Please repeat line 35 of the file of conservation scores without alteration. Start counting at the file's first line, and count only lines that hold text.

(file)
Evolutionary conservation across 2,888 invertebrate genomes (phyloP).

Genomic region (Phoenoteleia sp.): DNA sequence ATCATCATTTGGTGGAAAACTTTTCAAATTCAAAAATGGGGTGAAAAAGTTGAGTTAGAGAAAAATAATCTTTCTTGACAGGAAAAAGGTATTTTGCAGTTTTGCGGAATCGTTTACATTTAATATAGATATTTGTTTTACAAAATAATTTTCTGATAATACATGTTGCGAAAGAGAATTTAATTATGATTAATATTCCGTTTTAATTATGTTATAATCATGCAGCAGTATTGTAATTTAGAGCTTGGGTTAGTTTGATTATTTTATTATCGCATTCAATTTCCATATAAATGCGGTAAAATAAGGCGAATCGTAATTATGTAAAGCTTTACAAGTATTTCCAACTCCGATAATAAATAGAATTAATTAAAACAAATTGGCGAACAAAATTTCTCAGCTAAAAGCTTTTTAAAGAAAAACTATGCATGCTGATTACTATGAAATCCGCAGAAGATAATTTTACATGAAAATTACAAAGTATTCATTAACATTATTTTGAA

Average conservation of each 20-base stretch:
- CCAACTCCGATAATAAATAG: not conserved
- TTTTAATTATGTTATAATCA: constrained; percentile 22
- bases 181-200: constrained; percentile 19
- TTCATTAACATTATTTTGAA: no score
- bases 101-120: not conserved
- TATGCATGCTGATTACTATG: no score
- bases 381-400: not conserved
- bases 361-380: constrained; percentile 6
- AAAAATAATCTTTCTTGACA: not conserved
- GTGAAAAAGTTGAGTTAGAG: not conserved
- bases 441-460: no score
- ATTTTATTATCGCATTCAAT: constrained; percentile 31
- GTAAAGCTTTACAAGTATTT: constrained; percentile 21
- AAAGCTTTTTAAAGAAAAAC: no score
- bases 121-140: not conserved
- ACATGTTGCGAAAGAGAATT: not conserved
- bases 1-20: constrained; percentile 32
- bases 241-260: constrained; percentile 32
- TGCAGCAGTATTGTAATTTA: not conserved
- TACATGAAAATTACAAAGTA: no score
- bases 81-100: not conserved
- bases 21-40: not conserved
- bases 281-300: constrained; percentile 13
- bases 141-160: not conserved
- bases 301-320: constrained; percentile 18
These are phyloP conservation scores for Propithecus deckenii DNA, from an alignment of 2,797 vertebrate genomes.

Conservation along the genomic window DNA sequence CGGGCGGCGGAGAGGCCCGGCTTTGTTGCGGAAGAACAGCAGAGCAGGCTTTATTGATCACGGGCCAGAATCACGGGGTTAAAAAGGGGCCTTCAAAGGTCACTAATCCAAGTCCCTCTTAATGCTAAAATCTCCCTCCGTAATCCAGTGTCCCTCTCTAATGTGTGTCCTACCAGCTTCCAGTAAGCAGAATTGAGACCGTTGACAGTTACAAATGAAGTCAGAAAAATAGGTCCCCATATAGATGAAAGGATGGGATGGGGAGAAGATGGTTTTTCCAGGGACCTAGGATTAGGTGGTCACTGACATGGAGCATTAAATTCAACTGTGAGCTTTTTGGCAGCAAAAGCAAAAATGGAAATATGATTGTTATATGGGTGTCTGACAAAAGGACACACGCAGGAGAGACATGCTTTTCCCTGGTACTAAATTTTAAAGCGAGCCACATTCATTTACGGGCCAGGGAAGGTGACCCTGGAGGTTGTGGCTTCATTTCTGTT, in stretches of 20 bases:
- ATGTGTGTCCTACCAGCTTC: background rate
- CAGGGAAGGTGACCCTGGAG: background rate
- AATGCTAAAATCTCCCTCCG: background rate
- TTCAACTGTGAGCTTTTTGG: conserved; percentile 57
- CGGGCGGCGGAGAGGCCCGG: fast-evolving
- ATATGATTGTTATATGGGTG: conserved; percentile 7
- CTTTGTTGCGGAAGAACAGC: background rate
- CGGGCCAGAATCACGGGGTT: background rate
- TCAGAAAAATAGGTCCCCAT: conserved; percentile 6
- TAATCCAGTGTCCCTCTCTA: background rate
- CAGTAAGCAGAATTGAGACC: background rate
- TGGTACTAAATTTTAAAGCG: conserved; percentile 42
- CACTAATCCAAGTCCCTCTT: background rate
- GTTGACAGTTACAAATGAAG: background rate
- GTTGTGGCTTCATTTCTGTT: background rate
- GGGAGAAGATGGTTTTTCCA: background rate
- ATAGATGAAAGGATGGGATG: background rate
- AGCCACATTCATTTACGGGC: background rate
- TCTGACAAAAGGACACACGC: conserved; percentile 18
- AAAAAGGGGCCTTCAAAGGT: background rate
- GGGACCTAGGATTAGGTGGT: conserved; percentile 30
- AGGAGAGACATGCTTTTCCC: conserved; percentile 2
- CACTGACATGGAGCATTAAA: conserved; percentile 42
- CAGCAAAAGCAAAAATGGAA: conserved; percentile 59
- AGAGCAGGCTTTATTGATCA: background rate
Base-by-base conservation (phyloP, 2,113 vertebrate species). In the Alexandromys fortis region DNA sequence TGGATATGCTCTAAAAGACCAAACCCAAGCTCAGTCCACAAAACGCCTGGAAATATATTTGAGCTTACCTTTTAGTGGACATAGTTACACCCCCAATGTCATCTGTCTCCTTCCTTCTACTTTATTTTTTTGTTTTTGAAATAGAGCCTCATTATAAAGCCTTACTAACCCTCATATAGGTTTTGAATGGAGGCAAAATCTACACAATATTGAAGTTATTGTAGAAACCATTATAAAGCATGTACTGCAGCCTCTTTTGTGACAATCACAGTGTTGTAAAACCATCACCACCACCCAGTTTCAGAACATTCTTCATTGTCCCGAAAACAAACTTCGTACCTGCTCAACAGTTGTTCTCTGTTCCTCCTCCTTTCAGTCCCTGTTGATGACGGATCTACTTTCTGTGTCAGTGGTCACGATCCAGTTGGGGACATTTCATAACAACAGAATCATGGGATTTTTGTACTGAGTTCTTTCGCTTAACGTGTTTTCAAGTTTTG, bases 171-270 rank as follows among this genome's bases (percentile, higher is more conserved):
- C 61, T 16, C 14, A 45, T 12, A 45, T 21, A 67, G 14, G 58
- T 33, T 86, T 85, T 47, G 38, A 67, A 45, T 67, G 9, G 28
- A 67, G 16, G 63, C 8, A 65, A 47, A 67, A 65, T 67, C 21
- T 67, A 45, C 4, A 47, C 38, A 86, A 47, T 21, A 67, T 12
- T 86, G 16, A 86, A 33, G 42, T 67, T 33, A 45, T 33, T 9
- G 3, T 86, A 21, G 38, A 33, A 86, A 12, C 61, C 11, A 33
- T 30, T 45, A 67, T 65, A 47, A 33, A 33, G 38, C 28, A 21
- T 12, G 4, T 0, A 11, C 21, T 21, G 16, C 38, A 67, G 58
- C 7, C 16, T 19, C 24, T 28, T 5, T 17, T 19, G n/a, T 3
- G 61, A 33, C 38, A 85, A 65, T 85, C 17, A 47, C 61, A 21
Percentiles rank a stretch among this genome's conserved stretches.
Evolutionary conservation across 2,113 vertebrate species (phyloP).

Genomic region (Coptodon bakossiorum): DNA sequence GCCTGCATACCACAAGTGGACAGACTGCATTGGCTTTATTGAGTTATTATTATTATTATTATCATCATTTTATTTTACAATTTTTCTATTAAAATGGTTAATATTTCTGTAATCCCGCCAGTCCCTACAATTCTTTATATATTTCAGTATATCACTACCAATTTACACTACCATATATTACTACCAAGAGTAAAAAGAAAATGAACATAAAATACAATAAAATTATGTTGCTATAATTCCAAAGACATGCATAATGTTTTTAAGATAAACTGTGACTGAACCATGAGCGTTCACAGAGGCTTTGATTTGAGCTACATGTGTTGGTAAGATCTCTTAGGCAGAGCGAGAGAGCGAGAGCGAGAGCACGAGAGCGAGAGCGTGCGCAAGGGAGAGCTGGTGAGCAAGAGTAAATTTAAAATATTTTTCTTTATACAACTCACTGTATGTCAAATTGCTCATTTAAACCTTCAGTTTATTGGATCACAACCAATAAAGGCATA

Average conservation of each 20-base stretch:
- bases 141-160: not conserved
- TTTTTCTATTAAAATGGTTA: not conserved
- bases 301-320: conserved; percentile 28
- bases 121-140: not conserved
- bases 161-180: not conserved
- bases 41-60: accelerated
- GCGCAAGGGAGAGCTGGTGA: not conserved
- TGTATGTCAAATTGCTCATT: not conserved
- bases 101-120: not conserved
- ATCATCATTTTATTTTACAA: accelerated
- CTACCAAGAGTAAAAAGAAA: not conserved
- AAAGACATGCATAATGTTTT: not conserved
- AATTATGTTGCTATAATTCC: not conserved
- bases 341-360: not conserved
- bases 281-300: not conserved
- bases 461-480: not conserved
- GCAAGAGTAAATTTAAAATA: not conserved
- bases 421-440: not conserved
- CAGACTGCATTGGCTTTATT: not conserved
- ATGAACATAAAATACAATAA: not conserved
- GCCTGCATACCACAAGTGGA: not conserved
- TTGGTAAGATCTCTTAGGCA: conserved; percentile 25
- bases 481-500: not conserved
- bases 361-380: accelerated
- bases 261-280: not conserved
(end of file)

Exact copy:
- CGGGCGGCGGAGAGGCCCGG: fast-evolving